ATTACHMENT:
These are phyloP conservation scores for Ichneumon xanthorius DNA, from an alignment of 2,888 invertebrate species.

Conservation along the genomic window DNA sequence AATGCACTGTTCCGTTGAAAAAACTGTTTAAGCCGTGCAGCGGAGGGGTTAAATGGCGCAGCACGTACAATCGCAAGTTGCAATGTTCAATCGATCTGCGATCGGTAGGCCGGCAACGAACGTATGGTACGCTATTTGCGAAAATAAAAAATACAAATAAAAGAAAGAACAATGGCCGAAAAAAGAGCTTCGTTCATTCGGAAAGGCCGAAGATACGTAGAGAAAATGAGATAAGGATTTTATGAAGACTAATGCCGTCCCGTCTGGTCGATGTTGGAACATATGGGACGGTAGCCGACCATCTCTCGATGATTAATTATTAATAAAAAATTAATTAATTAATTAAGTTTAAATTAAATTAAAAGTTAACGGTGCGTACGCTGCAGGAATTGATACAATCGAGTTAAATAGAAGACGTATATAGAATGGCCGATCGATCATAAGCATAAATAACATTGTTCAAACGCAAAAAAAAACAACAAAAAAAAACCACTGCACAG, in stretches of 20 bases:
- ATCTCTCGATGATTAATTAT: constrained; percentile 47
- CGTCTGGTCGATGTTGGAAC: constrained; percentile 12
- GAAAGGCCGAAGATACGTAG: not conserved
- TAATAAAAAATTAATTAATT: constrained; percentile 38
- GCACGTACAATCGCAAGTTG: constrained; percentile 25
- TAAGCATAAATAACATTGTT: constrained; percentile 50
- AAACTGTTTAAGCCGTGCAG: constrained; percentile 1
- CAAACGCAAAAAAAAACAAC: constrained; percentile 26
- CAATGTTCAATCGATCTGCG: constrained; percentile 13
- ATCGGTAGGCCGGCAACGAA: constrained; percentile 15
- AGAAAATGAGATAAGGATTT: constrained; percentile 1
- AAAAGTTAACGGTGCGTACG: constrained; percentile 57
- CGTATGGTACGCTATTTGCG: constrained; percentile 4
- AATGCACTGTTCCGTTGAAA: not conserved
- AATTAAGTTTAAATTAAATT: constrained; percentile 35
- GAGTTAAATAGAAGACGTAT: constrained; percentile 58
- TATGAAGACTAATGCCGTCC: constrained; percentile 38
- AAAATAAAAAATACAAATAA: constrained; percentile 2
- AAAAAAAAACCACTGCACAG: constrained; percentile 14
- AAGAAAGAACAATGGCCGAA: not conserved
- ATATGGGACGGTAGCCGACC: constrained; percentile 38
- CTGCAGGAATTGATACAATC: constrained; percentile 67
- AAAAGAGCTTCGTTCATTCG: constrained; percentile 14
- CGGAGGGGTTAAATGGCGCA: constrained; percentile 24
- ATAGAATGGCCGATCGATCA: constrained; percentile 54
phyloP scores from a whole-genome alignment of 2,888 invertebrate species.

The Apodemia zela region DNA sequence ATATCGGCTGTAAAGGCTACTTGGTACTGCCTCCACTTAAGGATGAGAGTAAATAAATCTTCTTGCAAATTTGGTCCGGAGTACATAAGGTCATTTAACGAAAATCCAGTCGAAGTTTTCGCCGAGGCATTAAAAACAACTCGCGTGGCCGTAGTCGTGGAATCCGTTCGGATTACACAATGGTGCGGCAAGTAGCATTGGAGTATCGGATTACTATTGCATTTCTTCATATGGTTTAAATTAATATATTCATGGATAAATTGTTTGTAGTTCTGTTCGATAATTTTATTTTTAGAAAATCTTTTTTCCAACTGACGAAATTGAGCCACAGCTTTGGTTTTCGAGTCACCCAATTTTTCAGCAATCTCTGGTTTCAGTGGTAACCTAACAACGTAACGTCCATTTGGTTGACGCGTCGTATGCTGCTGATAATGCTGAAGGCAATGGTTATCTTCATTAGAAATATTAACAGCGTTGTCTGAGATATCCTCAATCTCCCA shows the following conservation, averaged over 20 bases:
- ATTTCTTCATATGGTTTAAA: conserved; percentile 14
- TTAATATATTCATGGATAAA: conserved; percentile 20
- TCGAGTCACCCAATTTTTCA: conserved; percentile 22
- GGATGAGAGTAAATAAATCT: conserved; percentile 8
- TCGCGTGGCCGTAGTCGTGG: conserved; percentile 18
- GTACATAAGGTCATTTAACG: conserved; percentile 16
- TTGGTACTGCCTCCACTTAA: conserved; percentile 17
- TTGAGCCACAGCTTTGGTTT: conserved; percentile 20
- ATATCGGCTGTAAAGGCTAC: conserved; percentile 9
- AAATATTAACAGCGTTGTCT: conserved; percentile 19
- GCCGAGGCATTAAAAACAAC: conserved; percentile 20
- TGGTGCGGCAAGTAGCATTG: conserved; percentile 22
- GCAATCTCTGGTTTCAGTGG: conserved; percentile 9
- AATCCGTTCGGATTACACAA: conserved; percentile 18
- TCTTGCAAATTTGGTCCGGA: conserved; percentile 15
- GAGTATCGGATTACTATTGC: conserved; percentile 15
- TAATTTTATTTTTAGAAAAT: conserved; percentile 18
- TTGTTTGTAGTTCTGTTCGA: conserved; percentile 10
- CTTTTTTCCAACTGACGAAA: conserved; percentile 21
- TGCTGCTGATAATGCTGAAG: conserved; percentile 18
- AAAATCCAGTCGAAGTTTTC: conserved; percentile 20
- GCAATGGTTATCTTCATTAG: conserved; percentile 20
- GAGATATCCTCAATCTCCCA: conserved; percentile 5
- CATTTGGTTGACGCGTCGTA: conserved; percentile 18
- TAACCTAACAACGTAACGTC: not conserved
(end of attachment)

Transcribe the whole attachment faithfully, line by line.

These are phyloP conservation scores for Ichneumon xanthorius DNA, from an alignment of 2,888 invertebrate species.

Conservation along the genomic window DNA sequence AATGCACTGTTCCGTTGAAAAAACTGTTTAAGCCGTGCAGCGGAGGGGTTAAATGGCGCAGCACGTACAATCGCAAGTTGCAATGTTCAATCGATCTGCGATCGGTAGGCCGGCAACGAACGTATGGTACGCTATTTGCGAAAATAAAAAATACAAATAAAAGAAAGAACAATGGCCGAAAAAAGAGCTTCGTTCATTCGGAAAGGCCGAAGATACGTAGAGAAAATGAGATAAGGATTTTATGAAGACTAATGCCGTCCCGTCTGGTCGATGTTGGAACATATGGGACGGTAGCCGACCATCTCTCGATGATTAATTATTAATAAAAAATTAATTAATTAATTAAGTTTAAATTAAATTAAAAGTTAACGGTGCGTACGCTGCAGGAATTGATACAATCGAGTTAAATAGAAGACGTATATAGAATGGCCGATCGATCATAAGCATAAATAACATTGTTCAAACGCAAAAAAAAACAACAAAAAAAAACCACTGCACAG, in stretches of 20 bases:
- ATCTCTCGATGATTAATTAT: constrained; percentile 47
- CGTCTGGTCGATGTTGGAAC: constrained; percentile 12
- GAAAGGCCGAAGATACGTAG: not conserved
- TAATAAAAAATTAATTAATT: constrained; percentile 38
- GCACGTACAATCGCAAGTTG: constrained; percentile 25
- TAAGCATAAATAACATTGTT: constrained; percentile 50
- AAACTGTTTAAGCCGTGCAG: constrained; percentile 1
- CAAACGCAAAAAAAAACAAC: constrained; percentile 26
- CAATGTTCAATCGATCTGCG: constrained; percentile 13
- ATCGGTAGGCCGGCAACGAA: constrained; percentile 15
- AGAAAATGAGATAAGGATTT: constrained; percentile 1
- AAAAGTTAACGGTGCGTACG: constrained; percentile 57
- CGTATGGTACGCTATTTGCG: constrained; percentile 4
- AATGCACTGTTCCGTTGAAA: not conserved
- AATTAAGTTTAAATTAAATT: constrained; percentile 35
- GAGTTAAATAGAAGACGTAT: constrained; percentile 58
- TATGAAGACTAATGCCGTCC: constrained; percentile 38
- AAAATAAAAAATACAAATAA: constrained; percentile 2
- AAAAAAAAACCACTGCACAG: constrained; percentile 14
- AAGAAAGAACAATGGCCGAA: not conserved
- ATATGGGACGGTAGCCGACC: constrained; percentile 38
- CTGCAGGAATTGATACAATC: constrained; percentile 67
- AAAAGAGCTTCGTTCATTCG: constrained; percentile 14
- CGGAGGGGTTAAATGGCGCA: constrained; percentile 24
- ATAGAATGGCCGATCGATCA: constrained; percentile 54
phyloP scores from a whole-genome alignment of 2,888 invertebrate species.

The Apodemia zela region DNA sequence ATATCGGCTGTAAAGGCTACTTGGTACTGCCTCCACTTAAGGATGAGAGTAAATAAATCTTCTTGCAAATTTGGTCCGGAGTACATAAGGTCATTTAACGAAAATCCAGTCGAAGTTTTCGCCGAGGCATTAAAAACAACTCGCGTGGCCGTAGTCGTGGAATCCGTTCGGATTACACAATGGTGCGGCAAGTAGCATTGGAGTATCGGATTACTATTGCATTTCTTCATATGGTTTAAATTAATATATTCATGGATAAATTGTTTGTAGTTCTGTTCGATAATTTTATTTTTAGAAAATCTTTTTTCCAACTGACGAAATTGAGCCACAGCTTTGGTTTTCGAGTCACCCAATTTTTCAGCAATCTCTGGTTTCAGTGGTAACCTAACAACGTAACGTCCATTTGGTTGACGCGTCGTATGCTGCTGATAATGCTGAAGGCAATGGTTATCTTCATTAGAAATATTAACAGCGTTGTCTGAGATATCCTCAATCTCCCA shows the following conservation, averaged over 20 bases:
- ATTTCTTCATATGGTTTAAA: conserved; percentile 14
- TTAATATATTCATGGATAAA: conserved; percentile 20
- TCGAGTCACCCAATTTTTCA: conserved; percentile 22
- GGATGAGAGTAAATAAATCT: conserved; percentile 8
- TCGCGTGGCCGTAGTCGTGG: conserved; percentile 18
- GTACATAAGGTCATTTAACG: conserved; percentile 16
- TTGGTACTGCCTCCACTTAA: conserved; percentile 17
- TTGAGCCACAGCTTTGGTTT: conserved; percentile 20
- ATATCGGCTGTAAAGGCTAC: conserved; percentile 9
- AAATATTAACAGCGTTGTCT: conserved; percentile 19
- GCCGAGGCATTAAAAACAAC: conserved; percentile 20
- TGGTGCGGCAAGTAGCATTG: conserved; percentile 22
- GCAATCTCTGGTTTCAGTGG: conserved; percentile 9
- AATCCGTTCGGATTACACAA: conserved; percentile 18
- TCTTGCAAATTTGGTCCGGA: conserved; percentile 15
- GAGTATCGGATTACTATTGC: conserved; percentile 15
- TAATTTTATTTTTAGAAAAT: conserved; percentile 18
- TTGTTTGTAGTTCTGTTCGA: conserved; percentile 10
- CTTTTTTCCAACTGACGAAA: conserved; percentile 21
- TGCTGCTGATAATGCTGAAG: conserved; percentile 18
- AAAATCCAGTCGAAGTTTTC: conserved; percentile 20
- GCAATGGTTATCTTCATTAG: conserved; percentile 20
- GAGATATCCTCAATCTCCCA: conserved; percentile 5
- CATTTGGTTGACGCGTCGTA: conserved; percentile 18
- TAACCTAACAACGTAACGTC: not conserved